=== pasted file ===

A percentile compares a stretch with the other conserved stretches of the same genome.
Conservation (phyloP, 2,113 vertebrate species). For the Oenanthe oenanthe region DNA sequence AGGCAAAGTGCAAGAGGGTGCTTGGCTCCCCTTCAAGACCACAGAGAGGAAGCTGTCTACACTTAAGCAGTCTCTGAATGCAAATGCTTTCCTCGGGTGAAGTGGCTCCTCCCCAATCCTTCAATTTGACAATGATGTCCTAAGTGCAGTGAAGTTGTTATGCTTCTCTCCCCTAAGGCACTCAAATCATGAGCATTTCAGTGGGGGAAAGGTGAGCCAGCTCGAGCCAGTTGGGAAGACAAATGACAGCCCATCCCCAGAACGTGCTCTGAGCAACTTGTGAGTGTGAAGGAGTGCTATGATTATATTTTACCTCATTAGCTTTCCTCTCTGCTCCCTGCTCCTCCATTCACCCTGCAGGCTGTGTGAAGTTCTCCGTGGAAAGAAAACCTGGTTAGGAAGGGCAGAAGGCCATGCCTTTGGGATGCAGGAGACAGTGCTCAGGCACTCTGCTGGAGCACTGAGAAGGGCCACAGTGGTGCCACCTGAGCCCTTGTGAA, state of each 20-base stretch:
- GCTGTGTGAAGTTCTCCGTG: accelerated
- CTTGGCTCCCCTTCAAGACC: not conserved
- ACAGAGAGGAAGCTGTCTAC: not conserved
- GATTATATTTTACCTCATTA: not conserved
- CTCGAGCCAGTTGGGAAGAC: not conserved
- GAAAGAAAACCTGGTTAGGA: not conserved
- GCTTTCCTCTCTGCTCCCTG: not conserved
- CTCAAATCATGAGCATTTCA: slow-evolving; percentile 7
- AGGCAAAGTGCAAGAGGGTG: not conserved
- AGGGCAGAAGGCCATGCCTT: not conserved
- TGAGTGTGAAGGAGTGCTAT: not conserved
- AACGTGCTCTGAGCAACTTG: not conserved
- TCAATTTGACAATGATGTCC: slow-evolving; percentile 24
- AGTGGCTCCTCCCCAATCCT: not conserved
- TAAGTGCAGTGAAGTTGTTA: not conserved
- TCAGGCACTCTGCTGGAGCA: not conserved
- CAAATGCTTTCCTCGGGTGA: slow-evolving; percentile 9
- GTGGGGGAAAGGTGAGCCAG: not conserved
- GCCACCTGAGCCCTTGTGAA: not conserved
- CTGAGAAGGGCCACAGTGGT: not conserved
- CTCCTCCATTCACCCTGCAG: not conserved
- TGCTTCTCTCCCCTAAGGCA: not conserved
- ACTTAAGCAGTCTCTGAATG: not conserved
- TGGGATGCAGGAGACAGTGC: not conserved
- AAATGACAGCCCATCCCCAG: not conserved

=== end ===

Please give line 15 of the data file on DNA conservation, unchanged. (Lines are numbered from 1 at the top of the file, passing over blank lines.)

- TCAATTTGACAATGATGTCC: slow-evolving; percentile 24